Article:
With limited space, you cannot just throw another link into a crowded sidebar. You must consider what pages (and actions) are most important to users and design navigation that creates the simplest path to each. Calls to action must be clear without being distracting. Too much choice in any environment is overwhelming, especially on the mobile web.
In addition to carefully designing menus, pay attention to your in-page links. On mobile devices, it is helpful to reduce the number of inline links. That way, if a user must click on a textual link, there won’t be any other links around it to accidentally tap.
5. Optimize for speed
Across the board — desktop to mobile — your pages should load in one half to one second. Image size is one of the biggest barriers to speed and one of the easiest to tackle. Optimize all images for web, and display images on mobile pages sparingly. Other solutions are more technical, like compressing — or minifying — code and using browser caching, which stores website assets in a visitor’s local browser cache. You can also enhance speed by reducing the number of external scrips and plugins your site uses. Google’s PageSpeed Insights tool can suggest additional solutions that will help decrease page load times.
6. Use negative space and containers
Even if you have ruthlessly edited and simplified content, your mobile pages will likely still scroll. After all, you have to include enough content to keep users engaged and push them to take action. Fortunately, people have become accustomed to a long scroll. The challenge is adequately separating content so that relevant content is visually grouped and easily scanned.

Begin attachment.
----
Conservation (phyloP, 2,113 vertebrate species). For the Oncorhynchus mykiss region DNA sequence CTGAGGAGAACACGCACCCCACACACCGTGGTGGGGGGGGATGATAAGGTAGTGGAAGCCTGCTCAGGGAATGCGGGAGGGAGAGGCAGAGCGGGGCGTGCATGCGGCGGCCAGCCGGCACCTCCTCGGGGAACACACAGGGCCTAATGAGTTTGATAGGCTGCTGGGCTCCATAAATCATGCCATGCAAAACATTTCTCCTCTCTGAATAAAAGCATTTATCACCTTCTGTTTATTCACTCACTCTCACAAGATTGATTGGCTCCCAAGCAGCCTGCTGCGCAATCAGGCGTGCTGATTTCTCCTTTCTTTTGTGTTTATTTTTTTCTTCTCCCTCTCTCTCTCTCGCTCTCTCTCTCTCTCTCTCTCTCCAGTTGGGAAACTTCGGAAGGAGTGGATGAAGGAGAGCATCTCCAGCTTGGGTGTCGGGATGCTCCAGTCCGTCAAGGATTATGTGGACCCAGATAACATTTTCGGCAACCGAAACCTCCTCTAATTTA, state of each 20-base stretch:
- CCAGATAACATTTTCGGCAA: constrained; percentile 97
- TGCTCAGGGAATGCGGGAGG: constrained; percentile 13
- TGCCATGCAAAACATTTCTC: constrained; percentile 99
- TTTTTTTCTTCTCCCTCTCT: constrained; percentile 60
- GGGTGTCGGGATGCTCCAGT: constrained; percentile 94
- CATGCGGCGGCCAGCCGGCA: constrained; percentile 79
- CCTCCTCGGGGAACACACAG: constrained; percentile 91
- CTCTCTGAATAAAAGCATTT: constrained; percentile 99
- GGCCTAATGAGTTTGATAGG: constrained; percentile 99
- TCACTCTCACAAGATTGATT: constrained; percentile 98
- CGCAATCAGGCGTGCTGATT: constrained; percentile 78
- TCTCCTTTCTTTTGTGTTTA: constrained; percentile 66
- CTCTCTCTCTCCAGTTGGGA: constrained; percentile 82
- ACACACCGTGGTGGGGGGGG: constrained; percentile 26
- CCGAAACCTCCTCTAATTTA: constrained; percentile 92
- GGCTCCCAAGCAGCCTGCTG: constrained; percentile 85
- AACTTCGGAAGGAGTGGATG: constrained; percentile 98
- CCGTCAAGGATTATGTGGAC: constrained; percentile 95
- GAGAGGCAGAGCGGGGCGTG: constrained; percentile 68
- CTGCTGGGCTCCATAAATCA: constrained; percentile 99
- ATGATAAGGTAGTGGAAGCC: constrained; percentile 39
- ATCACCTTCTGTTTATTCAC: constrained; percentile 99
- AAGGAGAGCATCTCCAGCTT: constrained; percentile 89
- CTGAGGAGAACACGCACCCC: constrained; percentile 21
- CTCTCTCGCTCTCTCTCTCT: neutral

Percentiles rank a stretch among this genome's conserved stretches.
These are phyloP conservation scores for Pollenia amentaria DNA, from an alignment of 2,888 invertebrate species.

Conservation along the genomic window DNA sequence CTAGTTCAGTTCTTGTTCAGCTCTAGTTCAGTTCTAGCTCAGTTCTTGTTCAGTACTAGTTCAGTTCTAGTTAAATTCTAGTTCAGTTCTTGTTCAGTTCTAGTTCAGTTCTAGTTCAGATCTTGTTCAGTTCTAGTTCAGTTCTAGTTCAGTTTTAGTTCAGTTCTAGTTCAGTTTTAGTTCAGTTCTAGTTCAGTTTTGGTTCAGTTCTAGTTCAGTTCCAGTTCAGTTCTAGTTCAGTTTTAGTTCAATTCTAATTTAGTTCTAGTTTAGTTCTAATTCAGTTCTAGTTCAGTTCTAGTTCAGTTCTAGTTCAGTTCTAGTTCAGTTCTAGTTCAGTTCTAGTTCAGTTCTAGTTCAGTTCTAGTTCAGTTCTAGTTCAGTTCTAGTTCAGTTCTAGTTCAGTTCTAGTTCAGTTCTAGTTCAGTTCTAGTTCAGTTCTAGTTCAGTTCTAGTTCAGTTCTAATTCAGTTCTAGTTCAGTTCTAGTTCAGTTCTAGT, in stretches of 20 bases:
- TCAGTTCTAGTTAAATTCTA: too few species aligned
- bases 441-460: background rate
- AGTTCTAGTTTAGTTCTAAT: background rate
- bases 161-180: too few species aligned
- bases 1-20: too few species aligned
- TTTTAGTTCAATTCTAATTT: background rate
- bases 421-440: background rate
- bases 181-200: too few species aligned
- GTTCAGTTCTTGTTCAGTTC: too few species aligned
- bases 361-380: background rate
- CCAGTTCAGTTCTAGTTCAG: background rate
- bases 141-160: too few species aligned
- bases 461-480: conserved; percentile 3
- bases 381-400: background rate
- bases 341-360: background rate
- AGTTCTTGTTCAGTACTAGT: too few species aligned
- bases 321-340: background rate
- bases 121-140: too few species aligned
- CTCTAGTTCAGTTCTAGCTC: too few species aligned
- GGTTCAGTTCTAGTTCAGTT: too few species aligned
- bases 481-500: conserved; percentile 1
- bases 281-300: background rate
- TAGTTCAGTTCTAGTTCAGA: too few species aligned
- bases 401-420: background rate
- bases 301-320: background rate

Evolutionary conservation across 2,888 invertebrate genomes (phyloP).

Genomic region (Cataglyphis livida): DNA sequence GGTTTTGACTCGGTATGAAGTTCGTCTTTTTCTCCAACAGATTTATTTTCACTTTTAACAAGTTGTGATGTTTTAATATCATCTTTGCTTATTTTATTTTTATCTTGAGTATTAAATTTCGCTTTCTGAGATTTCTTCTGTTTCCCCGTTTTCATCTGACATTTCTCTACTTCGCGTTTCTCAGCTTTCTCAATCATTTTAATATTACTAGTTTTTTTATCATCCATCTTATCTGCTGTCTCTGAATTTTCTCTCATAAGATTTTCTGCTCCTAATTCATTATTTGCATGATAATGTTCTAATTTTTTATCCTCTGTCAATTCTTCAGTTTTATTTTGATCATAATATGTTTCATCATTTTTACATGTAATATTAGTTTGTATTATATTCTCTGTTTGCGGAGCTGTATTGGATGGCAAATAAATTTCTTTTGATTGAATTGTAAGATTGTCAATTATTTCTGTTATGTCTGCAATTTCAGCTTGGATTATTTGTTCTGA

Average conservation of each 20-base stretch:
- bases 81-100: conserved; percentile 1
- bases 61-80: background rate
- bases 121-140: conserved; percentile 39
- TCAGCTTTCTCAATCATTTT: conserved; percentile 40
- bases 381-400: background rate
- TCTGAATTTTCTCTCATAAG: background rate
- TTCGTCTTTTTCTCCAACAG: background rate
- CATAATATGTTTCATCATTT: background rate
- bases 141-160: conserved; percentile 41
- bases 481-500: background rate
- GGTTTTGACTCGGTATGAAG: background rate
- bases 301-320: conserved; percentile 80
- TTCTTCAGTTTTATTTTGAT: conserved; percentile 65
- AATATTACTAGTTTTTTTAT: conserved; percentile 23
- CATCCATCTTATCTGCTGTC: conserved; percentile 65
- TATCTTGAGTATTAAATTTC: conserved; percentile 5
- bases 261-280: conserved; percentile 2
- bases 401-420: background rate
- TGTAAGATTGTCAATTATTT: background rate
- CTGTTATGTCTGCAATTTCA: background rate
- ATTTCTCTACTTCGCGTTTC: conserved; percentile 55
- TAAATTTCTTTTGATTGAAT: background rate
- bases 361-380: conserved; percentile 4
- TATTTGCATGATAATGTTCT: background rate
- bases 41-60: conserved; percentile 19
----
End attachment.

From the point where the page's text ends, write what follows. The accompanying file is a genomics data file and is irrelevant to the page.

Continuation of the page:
White space (or negative space) causes your brain to naturally group content that is closer together into one entity or idea. You can use white space to draw attention to content you wish to highlight. This simple visual trick allows you to guide readers to important points without overstimulating the senses.
Containers can also be used to group similar concepts or showcase important items. Google has made the browsing public intimately familiar with card-based layout, and people are used to seeing content displayed in cards on mobile screens. You can take advantage of this familiarity on your responsive pages.
The key to responsive design is flexibility. Images, text and other page elements should adjust fluidly to accommodate different screen sizes. Unnecessary features that distract from a site’s core purpose should be eliminated. The mobile web is forcing designers to reevaluate what is important in a layout — and that is a good thing.